Monetizing Your Skills After Retirement

I frequently engage in conversations with seasoned professionals who have either embraced early retirement or are contemplating it, yet still possess a fervent desire to remain active in the workforce. The topic that consistently emerges is the apprehension surrounding age discrimination. It’s intriguing how certain job seekers over the age of 55 encounter stumbling blocks in their quest for employment, while others seem to effortlessly attract promising job prospects. However, I often emphasize that this challenge isn’t primarily rooted in one’s age or outward appearance (aging); rather, it pivots on the distinct skillset and career trajectory one has developed.

My advice to them is simple: hiring managers aren’t averse to mature candidates who possess a wealth of experience, provided their professional history aligns with the roles in question and they exude genuine enthusiasm and vigor.

Should the pursuit of conventional full-time opportunities prove to be an uphill climb, there are alternative paths worth exploring, such as venturing into consulting or even taking the plunge into franchise ownership. The pivotal question is this: How can you harness and capitalize on your accumulated experience despite the hurdles that may seem insurmountable? To show the way, I’ve put together a practical step-by-step roadmap to help you in starting on this transformative journey:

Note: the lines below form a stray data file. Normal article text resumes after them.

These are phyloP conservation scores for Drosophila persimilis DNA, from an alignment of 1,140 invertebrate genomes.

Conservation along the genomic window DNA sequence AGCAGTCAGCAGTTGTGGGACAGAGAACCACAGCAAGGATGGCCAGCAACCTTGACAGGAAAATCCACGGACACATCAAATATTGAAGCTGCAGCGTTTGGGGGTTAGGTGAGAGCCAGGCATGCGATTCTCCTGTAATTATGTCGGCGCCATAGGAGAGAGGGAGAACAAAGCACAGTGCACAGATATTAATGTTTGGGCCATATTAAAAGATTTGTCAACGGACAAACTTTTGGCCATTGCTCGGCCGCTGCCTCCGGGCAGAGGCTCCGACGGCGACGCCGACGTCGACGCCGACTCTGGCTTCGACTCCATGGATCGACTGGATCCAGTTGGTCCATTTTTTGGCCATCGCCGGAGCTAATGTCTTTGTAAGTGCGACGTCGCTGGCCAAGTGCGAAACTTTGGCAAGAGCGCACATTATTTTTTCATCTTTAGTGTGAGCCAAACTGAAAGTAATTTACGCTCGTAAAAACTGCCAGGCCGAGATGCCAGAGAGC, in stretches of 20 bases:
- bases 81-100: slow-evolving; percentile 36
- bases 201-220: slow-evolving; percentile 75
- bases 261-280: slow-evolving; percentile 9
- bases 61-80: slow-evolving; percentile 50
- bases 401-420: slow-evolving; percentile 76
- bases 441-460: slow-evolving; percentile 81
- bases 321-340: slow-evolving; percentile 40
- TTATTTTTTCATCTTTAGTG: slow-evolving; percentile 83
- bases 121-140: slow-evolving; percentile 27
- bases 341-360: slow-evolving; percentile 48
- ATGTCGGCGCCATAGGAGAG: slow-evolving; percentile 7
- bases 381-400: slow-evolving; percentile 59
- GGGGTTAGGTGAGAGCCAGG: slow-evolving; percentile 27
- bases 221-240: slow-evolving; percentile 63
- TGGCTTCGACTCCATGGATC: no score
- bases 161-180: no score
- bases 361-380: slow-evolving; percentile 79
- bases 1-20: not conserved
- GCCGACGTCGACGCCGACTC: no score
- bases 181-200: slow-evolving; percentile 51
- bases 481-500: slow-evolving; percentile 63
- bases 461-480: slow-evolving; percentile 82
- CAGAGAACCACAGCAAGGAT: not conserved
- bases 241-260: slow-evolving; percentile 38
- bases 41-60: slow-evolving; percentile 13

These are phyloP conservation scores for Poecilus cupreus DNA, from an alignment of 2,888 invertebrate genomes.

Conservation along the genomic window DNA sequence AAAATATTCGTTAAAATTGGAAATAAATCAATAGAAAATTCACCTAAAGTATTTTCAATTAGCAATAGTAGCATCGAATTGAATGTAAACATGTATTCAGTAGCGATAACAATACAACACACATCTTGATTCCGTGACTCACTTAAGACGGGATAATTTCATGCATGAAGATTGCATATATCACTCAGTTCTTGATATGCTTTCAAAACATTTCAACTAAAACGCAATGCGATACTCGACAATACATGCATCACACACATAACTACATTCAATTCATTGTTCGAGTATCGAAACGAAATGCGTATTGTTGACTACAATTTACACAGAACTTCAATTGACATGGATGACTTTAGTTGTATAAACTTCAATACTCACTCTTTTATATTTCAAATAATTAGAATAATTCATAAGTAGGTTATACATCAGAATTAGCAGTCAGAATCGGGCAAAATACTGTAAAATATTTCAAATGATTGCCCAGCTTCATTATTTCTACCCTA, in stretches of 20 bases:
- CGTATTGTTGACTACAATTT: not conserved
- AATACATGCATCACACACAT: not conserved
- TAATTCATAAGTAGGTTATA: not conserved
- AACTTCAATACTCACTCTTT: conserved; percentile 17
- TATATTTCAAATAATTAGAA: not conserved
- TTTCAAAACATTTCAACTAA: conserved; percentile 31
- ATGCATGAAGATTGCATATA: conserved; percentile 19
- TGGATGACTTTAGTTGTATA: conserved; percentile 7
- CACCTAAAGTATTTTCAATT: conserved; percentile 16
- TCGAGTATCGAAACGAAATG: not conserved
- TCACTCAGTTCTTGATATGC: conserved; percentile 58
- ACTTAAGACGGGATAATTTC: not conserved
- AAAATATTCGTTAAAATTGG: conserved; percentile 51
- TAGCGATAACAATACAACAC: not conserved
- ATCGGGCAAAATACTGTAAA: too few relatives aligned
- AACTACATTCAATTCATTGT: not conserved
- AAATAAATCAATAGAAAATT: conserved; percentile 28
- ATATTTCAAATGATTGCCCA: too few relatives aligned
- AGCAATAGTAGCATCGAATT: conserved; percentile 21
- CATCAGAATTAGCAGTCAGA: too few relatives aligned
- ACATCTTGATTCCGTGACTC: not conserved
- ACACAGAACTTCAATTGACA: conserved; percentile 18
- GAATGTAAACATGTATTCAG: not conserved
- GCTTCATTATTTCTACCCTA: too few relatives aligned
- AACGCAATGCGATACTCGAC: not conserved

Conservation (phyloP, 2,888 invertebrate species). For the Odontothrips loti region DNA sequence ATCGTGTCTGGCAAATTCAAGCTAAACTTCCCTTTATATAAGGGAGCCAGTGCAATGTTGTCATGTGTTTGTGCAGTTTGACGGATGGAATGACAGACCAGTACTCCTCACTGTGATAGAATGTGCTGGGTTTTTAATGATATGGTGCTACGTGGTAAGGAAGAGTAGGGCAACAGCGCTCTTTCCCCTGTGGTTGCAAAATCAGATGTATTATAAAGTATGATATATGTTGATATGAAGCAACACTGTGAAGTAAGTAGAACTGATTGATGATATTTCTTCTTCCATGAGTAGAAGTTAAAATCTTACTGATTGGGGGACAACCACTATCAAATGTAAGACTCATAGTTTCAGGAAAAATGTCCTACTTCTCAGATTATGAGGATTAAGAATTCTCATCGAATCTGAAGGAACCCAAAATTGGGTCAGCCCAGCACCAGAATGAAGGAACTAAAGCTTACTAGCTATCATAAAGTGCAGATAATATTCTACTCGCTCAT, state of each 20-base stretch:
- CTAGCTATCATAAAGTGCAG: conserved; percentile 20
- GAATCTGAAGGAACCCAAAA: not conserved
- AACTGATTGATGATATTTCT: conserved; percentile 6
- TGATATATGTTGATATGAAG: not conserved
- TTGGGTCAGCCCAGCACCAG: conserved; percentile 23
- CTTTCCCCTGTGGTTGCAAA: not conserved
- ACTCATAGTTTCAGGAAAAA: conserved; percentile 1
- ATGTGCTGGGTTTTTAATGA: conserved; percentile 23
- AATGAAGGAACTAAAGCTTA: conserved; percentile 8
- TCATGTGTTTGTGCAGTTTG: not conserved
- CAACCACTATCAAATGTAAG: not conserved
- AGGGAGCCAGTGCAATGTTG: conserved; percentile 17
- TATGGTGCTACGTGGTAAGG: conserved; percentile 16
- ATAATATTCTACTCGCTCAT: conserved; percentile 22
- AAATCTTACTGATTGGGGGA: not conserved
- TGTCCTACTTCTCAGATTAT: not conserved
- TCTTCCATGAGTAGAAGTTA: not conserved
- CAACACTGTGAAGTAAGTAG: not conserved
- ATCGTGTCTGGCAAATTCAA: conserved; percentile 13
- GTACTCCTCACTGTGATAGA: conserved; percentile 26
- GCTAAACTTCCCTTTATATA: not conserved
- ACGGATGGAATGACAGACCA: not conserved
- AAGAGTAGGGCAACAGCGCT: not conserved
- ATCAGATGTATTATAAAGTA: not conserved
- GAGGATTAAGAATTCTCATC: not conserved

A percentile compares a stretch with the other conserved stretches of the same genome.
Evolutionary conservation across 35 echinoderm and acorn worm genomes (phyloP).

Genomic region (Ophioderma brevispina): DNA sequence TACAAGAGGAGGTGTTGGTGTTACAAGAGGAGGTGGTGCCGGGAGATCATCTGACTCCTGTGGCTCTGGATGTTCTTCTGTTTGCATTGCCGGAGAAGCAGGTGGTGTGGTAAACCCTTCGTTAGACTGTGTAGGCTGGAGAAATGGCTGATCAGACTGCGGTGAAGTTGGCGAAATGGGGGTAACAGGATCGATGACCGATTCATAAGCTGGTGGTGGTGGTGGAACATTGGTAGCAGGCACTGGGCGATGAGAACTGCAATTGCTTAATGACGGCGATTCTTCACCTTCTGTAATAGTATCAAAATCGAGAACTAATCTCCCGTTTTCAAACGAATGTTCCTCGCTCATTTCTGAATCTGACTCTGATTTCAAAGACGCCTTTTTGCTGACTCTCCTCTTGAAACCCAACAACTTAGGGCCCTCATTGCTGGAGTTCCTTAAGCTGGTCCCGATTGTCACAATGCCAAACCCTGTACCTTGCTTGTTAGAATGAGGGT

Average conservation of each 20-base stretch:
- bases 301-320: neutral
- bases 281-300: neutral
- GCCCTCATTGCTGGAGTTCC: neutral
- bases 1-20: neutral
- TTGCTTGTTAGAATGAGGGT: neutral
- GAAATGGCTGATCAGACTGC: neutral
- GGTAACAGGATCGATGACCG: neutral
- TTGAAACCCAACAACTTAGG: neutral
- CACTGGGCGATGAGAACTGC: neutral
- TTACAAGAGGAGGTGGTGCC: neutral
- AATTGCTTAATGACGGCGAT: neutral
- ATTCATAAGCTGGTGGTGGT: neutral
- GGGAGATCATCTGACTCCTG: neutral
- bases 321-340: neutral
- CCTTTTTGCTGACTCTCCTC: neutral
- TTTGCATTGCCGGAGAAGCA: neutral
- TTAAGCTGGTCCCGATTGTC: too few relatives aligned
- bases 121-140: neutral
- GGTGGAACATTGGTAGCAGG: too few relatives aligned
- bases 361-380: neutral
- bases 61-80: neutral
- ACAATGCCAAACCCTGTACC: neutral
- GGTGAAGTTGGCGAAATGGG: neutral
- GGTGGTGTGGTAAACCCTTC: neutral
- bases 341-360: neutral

Introspection and Skill Evaluation: Kickstart your journey by delving into a comprehensive self-assessment. Unearth your core competencies, strengths, and triumphs from your extensive career. This deep dive will unveil the distinct value you have.

Embrace an Entrepreneurial Mindset: Cultivate a mindset infused with entrepreneurial zeal. Visualize your amassed experience as a valuable asset that can be adeptly channeled into a diverse array of opportunities that extend beyond traditional employment norms.

Pinpoint Your Niche: Carve out your niche or target market where your expertise is known and sought after. This could encompass consultancy, coaching, advisory services, venturing into related businesses, or even getting you thinking of professional franchising.

Offer Consulting and Advisory Services: Capitalize on your industry insights by extending consulting or advisory services to firms within your industry. Your abilities can help tackle specific predicaments, offer strategic insights, or steer businesses through challenging times.

Cultivate Coaching and Mentorship: Contemplate the role of a coach or mentor, be it through independent endeavors or established coaching platforms. The wealth of wisdom you possess can be a beacon for aspiring professionals seeking guidance.

Step onto the Speaker’s Stage and Host Workshops: Unleash your expertise by partaking in speaking engagements and workshops at industry events, seminars, and workshops. This platform can amplify your reputation as a thought leader and generate tangible revenue streams.

Unveil Online Courses and Webinars: start on a journey of crafting and marketing online courses or webinars based on your wealth of knowledge. Platforms like Udemy, Teachable, and Thinkific provide avenues to share your insights.

Elevate Your Networking and Personal Brand: Elevate your digital presence through platforms like LinkedIn and Twitter. Sharing invaluable insights and actively engaging with your industry peers can magnetize a number of promising opportunities.

Embrace the Gig Economy and Freelancing: For those suited, the gig economy is growing. Some estimates say it’s 30% of the workforce. Platforms such as Upwork, Freelancer, and Fiverr provide platforms to exhibit your expertise on a project basis.